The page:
» Citigroup CEO Vikram S. Pandit’s upcoming compensation package, along with the compensation packages of other executives, was voted down by a majority of shareholders during an investors meeting in Dallas. While the vote was nonbinding, meaning the bank doesn’t actually have to act according to the shareholders’ wishes, the bank says it will not ignore its investors. “Citi’s board of directors takes the shareholder vote seriously,” said spokesman Jon Diat, adding, ” [We’ll] consult with representative shareholders to understand their concerns.”
Yes I do still say that, and here’s why: they might be frustrated with Wall Street and the bankers, but they’re directing their anger the wrong place. Wall Street didn’t impose failed economic policies… they ought to be in front of the White House. So I do stand by that.Herman Cain, refusing to back down from his criticisms of Occupy Wall Street. He insisted he stands behind his earlier comments that it isn’t a person’s fault if they succeed, but it is if they fail. Ron Paul disagreed, saying that Cain was “blaming the victims” of a bad business cycle, and calling out the Federal Reserve.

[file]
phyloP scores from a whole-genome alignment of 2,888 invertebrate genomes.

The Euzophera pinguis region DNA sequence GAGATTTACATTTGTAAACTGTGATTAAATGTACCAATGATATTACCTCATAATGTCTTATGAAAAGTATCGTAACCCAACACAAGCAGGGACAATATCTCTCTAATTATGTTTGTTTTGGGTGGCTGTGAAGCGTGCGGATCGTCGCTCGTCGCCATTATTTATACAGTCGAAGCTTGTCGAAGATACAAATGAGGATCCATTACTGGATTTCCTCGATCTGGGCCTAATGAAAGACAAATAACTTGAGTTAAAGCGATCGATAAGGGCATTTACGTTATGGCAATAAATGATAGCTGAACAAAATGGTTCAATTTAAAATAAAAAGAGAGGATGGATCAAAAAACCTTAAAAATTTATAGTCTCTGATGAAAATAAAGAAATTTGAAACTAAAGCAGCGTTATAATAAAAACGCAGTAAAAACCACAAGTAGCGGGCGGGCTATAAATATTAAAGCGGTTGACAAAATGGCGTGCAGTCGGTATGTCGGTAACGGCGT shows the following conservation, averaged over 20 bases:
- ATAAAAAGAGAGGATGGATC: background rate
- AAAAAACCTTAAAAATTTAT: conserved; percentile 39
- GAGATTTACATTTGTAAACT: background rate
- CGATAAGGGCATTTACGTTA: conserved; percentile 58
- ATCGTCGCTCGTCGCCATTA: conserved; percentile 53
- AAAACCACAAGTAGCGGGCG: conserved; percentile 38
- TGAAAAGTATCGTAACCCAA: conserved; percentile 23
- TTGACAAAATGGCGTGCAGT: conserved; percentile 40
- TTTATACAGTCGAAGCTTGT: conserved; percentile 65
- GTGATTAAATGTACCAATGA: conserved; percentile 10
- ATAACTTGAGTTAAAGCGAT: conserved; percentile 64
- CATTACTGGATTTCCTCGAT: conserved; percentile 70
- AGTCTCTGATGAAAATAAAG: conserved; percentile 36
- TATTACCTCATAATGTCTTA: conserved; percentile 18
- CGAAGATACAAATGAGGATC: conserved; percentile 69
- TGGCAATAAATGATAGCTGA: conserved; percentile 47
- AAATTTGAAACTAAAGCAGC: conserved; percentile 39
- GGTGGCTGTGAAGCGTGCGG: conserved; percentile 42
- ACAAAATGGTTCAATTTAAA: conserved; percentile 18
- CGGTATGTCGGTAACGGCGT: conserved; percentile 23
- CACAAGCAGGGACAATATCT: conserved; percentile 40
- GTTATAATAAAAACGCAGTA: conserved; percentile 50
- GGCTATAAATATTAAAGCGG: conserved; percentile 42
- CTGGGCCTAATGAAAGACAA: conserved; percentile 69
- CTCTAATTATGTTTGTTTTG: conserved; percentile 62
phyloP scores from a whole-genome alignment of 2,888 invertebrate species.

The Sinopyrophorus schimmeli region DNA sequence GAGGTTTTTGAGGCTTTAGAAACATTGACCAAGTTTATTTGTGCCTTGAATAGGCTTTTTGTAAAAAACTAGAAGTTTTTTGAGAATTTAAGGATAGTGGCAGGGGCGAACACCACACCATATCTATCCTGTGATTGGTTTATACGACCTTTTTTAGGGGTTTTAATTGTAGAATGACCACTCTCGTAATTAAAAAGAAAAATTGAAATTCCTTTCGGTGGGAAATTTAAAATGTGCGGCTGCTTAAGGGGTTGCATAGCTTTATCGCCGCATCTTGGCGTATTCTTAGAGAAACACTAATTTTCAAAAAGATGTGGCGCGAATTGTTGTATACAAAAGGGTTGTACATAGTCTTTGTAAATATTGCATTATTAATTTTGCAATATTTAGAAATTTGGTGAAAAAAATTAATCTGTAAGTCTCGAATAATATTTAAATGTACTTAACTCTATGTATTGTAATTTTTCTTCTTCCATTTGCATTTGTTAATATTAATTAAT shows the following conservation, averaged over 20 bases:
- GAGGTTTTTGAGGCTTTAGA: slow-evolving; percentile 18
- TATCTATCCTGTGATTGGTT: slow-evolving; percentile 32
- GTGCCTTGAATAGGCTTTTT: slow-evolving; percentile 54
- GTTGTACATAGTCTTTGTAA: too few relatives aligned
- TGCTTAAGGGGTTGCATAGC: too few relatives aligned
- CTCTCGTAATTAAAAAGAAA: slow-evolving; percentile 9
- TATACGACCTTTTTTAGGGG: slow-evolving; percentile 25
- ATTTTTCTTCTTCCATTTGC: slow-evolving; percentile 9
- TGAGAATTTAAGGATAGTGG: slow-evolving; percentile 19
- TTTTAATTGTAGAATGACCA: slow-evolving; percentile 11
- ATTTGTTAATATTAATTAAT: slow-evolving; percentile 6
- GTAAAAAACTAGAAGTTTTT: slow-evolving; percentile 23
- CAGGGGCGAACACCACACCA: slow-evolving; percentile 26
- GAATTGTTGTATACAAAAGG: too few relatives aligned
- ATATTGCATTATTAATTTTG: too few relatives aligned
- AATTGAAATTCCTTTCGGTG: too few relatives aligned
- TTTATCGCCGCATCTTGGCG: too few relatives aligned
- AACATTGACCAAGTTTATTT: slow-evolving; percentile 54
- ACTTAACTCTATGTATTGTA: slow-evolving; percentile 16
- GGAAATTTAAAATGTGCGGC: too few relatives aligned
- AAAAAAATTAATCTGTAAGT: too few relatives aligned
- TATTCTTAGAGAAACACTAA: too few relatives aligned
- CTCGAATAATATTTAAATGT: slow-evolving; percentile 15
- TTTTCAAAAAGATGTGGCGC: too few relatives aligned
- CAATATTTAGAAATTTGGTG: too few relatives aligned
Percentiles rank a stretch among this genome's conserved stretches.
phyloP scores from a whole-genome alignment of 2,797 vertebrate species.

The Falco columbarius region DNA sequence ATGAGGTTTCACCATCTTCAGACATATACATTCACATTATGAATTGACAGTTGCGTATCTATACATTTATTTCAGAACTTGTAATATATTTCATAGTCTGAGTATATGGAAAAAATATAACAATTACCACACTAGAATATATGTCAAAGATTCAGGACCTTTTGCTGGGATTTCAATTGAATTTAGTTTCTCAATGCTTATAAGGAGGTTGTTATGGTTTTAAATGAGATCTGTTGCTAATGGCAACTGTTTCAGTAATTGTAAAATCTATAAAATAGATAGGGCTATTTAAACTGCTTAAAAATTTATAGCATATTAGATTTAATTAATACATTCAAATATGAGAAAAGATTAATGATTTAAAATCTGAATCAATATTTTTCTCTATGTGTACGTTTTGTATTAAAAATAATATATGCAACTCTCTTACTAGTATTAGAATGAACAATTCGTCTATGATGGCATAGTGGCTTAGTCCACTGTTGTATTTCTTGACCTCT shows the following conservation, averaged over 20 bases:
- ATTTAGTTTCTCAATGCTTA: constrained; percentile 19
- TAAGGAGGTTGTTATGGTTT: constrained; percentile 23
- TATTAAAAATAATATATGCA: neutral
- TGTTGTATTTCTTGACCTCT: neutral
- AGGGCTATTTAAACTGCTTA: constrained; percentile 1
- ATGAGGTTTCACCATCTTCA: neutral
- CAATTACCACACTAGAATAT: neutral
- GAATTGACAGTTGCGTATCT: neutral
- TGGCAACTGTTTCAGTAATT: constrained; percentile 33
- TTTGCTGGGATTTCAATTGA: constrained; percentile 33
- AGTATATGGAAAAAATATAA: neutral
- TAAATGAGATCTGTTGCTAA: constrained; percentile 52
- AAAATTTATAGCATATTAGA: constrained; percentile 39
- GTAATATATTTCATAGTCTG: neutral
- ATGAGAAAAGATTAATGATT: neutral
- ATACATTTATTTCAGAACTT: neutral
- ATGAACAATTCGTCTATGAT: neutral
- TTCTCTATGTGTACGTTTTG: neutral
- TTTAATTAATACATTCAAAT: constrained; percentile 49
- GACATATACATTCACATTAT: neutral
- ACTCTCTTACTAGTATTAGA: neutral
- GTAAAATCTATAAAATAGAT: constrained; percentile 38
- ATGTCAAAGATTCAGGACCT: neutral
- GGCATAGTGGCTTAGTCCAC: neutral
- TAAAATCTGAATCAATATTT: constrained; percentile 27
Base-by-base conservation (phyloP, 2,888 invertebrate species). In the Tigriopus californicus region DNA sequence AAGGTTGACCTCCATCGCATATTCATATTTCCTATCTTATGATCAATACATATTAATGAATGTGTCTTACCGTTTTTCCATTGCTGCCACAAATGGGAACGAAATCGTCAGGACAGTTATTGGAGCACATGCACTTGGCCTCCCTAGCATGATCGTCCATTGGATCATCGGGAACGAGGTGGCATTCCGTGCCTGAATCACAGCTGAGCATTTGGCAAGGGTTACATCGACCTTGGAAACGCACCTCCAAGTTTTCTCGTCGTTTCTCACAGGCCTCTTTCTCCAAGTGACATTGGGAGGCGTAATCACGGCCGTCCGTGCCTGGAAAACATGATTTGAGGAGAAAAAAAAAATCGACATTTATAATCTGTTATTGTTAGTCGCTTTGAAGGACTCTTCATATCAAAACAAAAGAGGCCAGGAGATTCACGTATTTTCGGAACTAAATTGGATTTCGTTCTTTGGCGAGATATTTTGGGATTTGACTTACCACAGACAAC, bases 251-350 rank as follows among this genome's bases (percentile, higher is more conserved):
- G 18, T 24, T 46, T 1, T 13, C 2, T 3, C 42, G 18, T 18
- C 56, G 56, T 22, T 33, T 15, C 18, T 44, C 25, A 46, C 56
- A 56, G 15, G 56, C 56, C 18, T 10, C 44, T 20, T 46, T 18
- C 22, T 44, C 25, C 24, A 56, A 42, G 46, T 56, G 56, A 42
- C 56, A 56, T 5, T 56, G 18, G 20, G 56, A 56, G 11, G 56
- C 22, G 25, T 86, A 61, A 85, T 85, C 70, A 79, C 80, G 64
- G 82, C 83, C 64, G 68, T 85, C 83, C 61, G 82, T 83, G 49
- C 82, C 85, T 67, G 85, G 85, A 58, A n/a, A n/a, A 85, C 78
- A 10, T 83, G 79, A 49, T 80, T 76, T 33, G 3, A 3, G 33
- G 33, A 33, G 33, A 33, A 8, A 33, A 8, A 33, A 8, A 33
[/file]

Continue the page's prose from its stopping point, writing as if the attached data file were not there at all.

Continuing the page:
Don’t screw this up Yahoo.
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thenoobyorker says: I would love to see this not end with Rajaratnam, they may use him as an example but there are others that could/ should go to jail as well.
» SFB says: Assuming that’s how a lot of people feel about the situation. There were a lot of people who did bad things during this era. How it seems to us that financial industry crimes tend to happen is that someone takes the fall for something that goes way beyond that person. In a lot of ways, that’s what the Occupy movement seems to be about — not letting that simply happen. — Ernie @ SFB